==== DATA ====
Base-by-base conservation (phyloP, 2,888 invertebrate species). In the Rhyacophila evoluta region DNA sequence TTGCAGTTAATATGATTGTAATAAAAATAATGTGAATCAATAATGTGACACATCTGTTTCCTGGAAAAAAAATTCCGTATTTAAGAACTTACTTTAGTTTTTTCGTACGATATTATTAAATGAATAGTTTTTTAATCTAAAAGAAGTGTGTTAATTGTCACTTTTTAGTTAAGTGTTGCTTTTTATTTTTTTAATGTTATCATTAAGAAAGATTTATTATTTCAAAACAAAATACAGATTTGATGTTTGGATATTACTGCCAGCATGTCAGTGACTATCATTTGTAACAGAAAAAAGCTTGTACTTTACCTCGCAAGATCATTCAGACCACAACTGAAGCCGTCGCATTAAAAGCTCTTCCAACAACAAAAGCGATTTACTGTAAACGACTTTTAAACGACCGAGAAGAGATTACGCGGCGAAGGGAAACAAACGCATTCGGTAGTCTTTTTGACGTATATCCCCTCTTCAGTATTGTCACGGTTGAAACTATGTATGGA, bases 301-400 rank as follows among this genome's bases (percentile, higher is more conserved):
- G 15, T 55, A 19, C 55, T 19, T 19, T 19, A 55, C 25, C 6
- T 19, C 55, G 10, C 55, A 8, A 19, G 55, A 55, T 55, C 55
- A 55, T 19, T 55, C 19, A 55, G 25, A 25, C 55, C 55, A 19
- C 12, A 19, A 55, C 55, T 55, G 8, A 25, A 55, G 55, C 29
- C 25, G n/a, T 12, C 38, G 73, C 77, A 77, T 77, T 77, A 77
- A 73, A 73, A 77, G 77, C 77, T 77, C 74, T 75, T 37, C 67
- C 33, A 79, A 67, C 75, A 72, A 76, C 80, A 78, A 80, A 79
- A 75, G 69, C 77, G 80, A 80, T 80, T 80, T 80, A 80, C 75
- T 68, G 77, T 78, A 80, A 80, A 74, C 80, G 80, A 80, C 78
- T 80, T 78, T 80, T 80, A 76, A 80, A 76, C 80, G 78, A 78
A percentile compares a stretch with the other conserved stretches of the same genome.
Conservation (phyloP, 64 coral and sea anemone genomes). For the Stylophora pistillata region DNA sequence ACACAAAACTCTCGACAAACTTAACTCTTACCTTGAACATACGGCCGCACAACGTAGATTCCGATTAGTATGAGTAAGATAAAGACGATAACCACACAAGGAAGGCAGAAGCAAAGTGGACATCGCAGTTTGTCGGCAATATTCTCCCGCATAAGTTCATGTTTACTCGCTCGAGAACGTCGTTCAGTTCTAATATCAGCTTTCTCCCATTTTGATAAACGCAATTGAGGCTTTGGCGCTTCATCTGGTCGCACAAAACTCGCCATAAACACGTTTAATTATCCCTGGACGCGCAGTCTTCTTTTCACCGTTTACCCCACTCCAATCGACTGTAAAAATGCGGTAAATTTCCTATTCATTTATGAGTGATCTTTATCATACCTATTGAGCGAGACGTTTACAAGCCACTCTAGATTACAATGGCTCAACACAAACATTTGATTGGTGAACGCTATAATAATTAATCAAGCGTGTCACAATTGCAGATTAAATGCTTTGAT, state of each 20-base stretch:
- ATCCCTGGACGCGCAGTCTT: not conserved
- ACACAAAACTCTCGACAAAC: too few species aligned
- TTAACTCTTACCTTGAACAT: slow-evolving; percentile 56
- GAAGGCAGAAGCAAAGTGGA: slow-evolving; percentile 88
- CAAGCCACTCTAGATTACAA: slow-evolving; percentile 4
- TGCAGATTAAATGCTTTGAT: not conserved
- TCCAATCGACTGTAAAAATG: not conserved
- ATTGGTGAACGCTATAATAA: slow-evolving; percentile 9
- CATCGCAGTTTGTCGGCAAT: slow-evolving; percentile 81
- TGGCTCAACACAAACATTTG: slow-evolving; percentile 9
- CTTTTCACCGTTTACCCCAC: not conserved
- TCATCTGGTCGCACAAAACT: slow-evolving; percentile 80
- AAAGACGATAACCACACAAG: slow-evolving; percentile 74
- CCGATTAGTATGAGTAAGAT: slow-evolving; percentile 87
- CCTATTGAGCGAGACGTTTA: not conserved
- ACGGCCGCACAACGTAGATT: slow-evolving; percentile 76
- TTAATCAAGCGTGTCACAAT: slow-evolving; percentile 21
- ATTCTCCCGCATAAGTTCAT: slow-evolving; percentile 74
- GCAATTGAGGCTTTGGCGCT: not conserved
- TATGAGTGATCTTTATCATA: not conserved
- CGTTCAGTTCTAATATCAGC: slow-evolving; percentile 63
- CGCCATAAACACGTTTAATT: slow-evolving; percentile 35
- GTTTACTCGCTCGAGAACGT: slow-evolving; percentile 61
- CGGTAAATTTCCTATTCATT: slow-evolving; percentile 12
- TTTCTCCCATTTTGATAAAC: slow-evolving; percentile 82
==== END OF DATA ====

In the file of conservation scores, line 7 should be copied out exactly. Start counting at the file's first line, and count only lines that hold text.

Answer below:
- A 73, A 73, A 77, G 77, C 77, T 77, C 74, T 75, T 37, C 67